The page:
As a young man of nineteen, experiencing my first contact with Latter-day Saints, I sat ready to put a dollar bill in the collection plate during Sunday School opening exercises. I would show my Mormon hosts that I was no cheapskate. After all, I was only earning 35¢ an hour, so a dollar was no small contribution. But Sunday School came and went, and there was no collection plate.
And again at sacrament meeting that Sunday evening, where I had decided to double my contribution to two dollars, there was no collection. The explanation must be, I was sure, that you contributed at the door on your way out. With hand in pocket, I was ready—but I had to switch pockets because everyone wanted to shake my hand.
Once outside the building, I casually asked my hosts, “When do they take up the collection?” They smiled and answered, “We don’t pass the collection plate in our church.”
“Never?” I asked.
“Never,” they replied.
“Whoopee!” I thought.
“This is my kind of church.”
Obviously, it was time for me to learn about tithing. I had been praying long and hard about religion. An unrelenting feeling of uneasiness had come over me—a feeling that was driving me to find spiritual relief. On the following Wednesday night the missionaries gave me the lesson on tithing, and I found the relief I was looking for. Never will I forget the comfort that flowed into my system and absorbed my total being when those two elders began to instruct me about tithing. The very next Sunday I paid my first tithing.
During my thirty years in the Church, I have learned a number of truths about tithing—truths that make it possible for us to enjoy the great blessings that come from living that sweet and beautiful law. I have analyzed four of them.
It doesn’t take money to pay tithing, it takes faith. The Church faced a great financial dilemma during President Lorenzo Snow’s administration. The Church was deeply in debt, and there was no sign of relief. While seeking a solution, President Snow had several proposals presented to him, all of which involved a plan for seeking contributions from Church members. Feeling that the proposals were all unsatisfactory, he followed the promptings of the Spirit and journeyed to one of the hardest-pressed communities in the Church, St. George, which was experiencing its worst drought in thirty-five years.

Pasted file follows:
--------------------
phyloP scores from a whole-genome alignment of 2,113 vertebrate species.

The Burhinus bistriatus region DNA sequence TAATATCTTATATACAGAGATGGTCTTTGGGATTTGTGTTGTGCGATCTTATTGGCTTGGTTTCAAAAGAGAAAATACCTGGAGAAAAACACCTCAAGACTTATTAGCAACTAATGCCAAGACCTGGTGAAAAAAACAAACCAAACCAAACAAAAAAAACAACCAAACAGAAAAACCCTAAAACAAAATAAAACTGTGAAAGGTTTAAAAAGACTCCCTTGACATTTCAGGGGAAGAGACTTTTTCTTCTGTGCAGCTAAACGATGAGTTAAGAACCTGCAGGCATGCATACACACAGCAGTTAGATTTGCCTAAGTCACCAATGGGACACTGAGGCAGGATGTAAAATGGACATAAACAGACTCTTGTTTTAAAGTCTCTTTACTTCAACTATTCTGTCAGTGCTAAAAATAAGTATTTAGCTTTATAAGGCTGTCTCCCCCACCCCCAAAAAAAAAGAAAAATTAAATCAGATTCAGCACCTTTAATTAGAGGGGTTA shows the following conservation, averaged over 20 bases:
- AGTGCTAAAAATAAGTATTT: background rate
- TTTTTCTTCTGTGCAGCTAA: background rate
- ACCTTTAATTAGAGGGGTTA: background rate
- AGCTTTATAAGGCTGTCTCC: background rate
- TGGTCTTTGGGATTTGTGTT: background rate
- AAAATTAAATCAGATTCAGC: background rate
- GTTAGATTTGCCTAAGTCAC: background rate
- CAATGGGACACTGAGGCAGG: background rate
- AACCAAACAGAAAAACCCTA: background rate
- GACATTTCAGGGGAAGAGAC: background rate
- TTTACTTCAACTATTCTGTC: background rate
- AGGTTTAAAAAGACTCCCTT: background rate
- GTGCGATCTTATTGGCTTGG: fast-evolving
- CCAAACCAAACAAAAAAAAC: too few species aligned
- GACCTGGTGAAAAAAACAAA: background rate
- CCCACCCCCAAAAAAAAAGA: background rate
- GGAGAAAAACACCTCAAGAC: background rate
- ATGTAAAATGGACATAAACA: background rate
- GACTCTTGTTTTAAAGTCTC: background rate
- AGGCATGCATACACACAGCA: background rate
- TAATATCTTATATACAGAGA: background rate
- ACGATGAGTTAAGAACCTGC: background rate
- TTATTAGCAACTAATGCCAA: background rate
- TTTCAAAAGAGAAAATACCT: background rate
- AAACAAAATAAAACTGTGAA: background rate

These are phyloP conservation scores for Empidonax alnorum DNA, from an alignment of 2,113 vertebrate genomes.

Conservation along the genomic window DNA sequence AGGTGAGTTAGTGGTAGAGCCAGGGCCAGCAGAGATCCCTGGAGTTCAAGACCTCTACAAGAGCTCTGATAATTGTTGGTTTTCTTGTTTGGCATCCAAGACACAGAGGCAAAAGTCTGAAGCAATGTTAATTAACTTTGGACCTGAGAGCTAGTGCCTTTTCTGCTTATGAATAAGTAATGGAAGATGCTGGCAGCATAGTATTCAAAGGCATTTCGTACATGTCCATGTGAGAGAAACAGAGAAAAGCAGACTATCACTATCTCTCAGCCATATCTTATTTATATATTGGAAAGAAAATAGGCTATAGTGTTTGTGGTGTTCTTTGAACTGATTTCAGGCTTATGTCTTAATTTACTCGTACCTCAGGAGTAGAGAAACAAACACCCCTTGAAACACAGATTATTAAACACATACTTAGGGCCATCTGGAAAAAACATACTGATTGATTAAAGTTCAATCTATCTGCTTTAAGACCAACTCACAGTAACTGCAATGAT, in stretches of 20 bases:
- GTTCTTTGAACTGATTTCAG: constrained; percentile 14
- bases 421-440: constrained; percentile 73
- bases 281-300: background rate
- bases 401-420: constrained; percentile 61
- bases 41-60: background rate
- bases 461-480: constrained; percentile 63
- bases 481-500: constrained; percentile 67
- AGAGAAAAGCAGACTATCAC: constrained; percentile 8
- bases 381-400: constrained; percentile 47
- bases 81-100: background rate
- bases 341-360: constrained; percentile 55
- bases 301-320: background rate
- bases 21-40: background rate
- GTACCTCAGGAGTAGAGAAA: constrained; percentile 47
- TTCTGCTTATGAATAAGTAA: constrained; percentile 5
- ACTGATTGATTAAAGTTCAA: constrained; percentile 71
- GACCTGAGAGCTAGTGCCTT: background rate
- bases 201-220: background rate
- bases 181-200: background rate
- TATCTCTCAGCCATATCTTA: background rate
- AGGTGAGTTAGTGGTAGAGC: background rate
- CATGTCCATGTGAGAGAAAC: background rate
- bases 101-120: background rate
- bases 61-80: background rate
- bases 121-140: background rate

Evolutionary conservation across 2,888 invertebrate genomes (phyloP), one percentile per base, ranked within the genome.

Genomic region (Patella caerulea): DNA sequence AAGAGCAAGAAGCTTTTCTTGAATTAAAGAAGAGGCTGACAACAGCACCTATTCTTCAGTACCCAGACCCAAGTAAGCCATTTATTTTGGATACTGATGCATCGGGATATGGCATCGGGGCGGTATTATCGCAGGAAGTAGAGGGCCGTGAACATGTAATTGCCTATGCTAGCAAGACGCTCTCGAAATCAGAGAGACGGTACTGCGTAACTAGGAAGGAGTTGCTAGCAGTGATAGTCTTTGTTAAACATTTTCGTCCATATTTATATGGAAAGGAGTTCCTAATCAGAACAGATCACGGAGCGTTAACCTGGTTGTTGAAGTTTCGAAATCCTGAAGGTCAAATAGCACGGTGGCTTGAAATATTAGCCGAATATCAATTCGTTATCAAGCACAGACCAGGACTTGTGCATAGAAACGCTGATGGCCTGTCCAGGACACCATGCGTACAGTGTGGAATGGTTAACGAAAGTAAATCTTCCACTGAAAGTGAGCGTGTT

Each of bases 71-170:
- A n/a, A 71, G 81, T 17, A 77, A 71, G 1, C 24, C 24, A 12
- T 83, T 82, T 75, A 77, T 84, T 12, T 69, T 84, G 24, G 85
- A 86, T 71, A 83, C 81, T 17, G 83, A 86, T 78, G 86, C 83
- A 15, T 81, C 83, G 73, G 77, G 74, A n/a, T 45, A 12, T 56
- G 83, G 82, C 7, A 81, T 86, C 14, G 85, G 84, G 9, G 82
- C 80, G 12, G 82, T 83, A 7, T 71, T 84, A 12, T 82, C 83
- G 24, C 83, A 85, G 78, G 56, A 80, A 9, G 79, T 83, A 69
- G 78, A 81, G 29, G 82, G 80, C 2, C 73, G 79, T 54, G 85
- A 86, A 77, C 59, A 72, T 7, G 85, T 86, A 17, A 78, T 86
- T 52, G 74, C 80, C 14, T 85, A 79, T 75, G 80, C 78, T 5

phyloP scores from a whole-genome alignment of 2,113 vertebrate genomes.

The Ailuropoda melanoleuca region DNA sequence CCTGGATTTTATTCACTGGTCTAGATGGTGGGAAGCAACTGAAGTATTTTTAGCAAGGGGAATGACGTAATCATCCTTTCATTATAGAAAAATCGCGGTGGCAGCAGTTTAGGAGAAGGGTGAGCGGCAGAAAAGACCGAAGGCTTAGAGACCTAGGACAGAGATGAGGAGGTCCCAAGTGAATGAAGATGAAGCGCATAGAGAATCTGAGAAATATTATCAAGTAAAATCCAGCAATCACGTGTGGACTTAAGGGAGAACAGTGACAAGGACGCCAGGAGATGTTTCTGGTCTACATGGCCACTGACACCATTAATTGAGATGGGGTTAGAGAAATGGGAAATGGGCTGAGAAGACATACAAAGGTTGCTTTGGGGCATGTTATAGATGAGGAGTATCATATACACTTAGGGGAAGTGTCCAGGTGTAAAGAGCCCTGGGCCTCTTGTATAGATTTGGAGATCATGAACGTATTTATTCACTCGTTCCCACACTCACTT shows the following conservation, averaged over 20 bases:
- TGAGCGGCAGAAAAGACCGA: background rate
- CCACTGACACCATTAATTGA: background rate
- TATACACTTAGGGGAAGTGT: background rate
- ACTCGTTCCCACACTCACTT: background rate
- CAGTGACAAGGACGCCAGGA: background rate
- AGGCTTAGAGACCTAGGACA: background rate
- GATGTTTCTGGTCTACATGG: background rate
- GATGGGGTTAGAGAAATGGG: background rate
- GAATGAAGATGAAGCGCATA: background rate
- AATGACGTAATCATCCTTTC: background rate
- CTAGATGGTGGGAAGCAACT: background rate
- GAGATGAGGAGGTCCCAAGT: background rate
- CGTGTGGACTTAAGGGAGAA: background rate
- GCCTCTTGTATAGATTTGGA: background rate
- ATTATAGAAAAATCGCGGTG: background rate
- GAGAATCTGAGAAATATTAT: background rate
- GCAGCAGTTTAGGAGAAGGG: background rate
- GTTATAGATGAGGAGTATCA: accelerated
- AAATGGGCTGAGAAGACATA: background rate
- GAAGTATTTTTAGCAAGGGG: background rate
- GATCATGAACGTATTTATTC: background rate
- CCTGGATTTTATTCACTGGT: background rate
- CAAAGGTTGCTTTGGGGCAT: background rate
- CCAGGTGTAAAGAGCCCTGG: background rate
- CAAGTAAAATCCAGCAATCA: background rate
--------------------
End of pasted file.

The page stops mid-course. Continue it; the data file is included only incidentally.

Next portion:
Under inspiration, President Snow appealed to these desperate people to express their faith through the payment of tithing. By complying with his appeal, the people were blessed; the windows of heaven were opened, literally.
A tithing paid is still a tithe, no matter how many dollars a person pays.
Once I received a nickel in behalf of the Church from a poor, eight-year-old Navajo girl whom I baptized in 1954. After her confirmation, she approached me with her little fist clenched tightly around that nickel. Then she held it out to me and said, “Here is my tithing, elder. It is a full tithing.”
That little Navajo girl had paid as much tithing as the wealthiest member of the Church ever paid—a full tithe.
One of the choice memories of my life is an experience that occurred during the early years of my marriage. I was attending Brigham Young University, and we had just moved into our first home with our first baby.
Since we had a new baby, my wife was no longer working and we were seriously troubled financially. One month we calculated that if we payed our tithing in addition to our fixed obligations, we would be left with exactly fifty cents. But we really didn’t struggle with that decision very long because we believed what the Lord had told us through Malachi. (See Mal. 3:10–12.) We payed our tithing.
The following Monday I was downtown looking at picture frames on display in a store. One of our friends at BYU had given us a beautiful etching to hang in our home, but of course I was in no position to buy a frame. As I turned to leave, though, I felt impressed to go back and ask the young man behind the counter if he knew of anyone who was looking for a house painter. My father had been a painter. I didn’t think there was much chance of getting a job because it was winter and because the economy at that time was depressed. Nevertheless, I heeded the urge and asked the clerk about employment.
He said, “You know, one of our customers was in here just this morning looking for a journeyman painter.” He gave me the man’s address, I called him within the hour, and by afternoon I was making two dollars an hour as foreman of a painting crew. That was high wages at the time, and I have never been out of a job since.
No, tithing does not impoverish. Tithing enriches.
I’m reminded of a story told by President George Albert Smith. As he conversed with a wealthy friend who was a member of the Church, the friend brought up the subject of tithing. He said that he didn’t pay tithing in the usual way, but instead would put a tenth of his income in the bank each year and use it for charitable purposes as he saw fit. “Now, what do you think of that?” he asked.
President Smith responded, “I think you are a very generous man with someone else’s property.” (Improvement Era, June 1947, p. 357.)
President Marion G. Romney also reminds us that tithing is a debt we owe the Lord, not a contribution:
“Tithing is a debt which everyone owes to the Lord as rent for using the things that the Lord has made and given to him to use. The Lord, to whom one owes tithing, is in a position of a preferred creditor. If there is not enough to pay all creditors, he should be paid first. You may be a little shocked by this statement, but it is true. Other creditors, however, need not worry, for the Lord always blesses the person who has faith enough to pay tithing so his or her ability to pay other creditors is not thereby reduced.” (Ensign, June 1980, pp. 2–3.)